Archosaurs, or "ruling lizards," are an infraclass of reptile, one of three infraclasses of diapsid, or "two-arched," reptiles. Diapsids are one of two classes of reptile, the other being anapsids, meaning "without arches." The difference between diapsids and anapsids is that the latter have two holes on each side of their skulls, near the temples — made to decrease the weight of the skull — while anapsids only have holes for the eyes. Anapsids are represented today by turtles, tortoises, and terrapins, while diapsids make up all other reptiles, as well as birds. It is unknown whether living anapsids descended from anapsid or diapsid ancestors.
Archosaurs, one type of diapsid, are the group most famously known for having dinosaurs as its members. Every dinosaur was an archosaur, from the leaf-eating Stegosaurus to the titanic Brachiosaurus and the deadly Tyrannosaurus rex. Pterosaurs, a type of flying reptile that ruled the skies before birds, were also archosaurs, as are living crocodilians (alligators, crocodiles, and gharials) and all birds (descended from small dinosaurs that survived the K-T extinction event). Archosaurs first evolved in the late Permian (~255 million years ago) or the early Triassic (~250 million years ago), depending on whether you consider the earliest archosaur-like animals to be "archosauriformes" or true archosaurs.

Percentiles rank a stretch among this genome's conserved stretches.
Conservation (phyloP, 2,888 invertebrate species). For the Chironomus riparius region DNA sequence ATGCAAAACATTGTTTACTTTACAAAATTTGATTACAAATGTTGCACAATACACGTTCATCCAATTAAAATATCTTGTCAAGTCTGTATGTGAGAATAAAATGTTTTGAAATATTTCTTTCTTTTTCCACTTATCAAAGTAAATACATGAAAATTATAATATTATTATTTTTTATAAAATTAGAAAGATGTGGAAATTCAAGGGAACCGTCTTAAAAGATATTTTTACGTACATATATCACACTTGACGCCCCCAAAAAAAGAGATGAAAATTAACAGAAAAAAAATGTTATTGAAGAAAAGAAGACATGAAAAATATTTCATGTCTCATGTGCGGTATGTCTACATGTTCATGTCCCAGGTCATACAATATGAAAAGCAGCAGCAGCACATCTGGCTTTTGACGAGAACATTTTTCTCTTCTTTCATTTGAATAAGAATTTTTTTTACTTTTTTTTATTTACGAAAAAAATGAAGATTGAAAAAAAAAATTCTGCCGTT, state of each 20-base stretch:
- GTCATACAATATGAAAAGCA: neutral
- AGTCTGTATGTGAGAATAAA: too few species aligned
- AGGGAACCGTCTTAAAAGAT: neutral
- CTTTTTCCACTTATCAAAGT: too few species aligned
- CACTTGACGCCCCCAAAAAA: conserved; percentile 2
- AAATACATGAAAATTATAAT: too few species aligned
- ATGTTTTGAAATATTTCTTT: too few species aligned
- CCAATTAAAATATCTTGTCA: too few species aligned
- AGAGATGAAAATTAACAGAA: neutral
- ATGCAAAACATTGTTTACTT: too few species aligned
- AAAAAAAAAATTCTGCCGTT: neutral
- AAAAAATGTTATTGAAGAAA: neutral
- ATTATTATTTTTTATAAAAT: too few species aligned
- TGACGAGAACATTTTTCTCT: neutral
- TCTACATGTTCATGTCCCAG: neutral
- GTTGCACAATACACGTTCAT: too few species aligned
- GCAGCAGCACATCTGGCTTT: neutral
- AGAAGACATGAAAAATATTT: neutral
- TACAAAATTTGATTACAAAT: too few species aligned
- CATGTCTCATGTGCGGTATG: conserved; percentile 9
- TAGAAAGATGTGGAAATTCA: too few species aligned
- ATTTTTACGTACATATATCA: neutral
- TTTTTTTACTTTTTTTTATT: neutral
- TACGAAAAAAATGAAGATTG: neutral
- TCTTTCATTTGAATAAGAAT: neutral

Archosaurs are characterized by teeth set in sockets which makes them less likely to be torn loose during feeding and antorbital fenestrae, or holes in their head, in front of the eyes, to reduce skull weight. They also have mandibular fenestrae, which are small holes in the jawbone, also to decrease weight, and fourth trochanter, a ridge for muscle attachments on the femur. Some scientists consider the last trait to be one of the most important, and casually related to the rise of the dinosaurs and the ability of early archosaurs to survive the most catastrophic mass extinction of all time, the Permian-Triassic extinction, 251 million years ago.
Archosaurs and early mammal-like reptiles (therapsids) evolved at around the same time — the Permian era. Many believe that it could have gone either way, with mammals or reptiles becoming the dominant life form on Earth, but for several reasons, some of which may have been mere chance, the archosaurs came out on top, ushering in the 155 million year-long Age of the Dinosaurs. One reason may have been the previously-mentioned femur ridge, which helped archosaurs to stand more erect, bypassing Carrier's constraint, a rule that states that an animal with sprawling limbs cannot walk and breathe at the same time. However, some paleontologists are skeptical of this explanation because archosaurs were already on the rise when they had sprawling limbs.
In the last 65 million years or so, mammals have become the dominant form of life on Earth, displacing archosaurs. However, they are still all around us, in the form of comparatively unthreatening birds.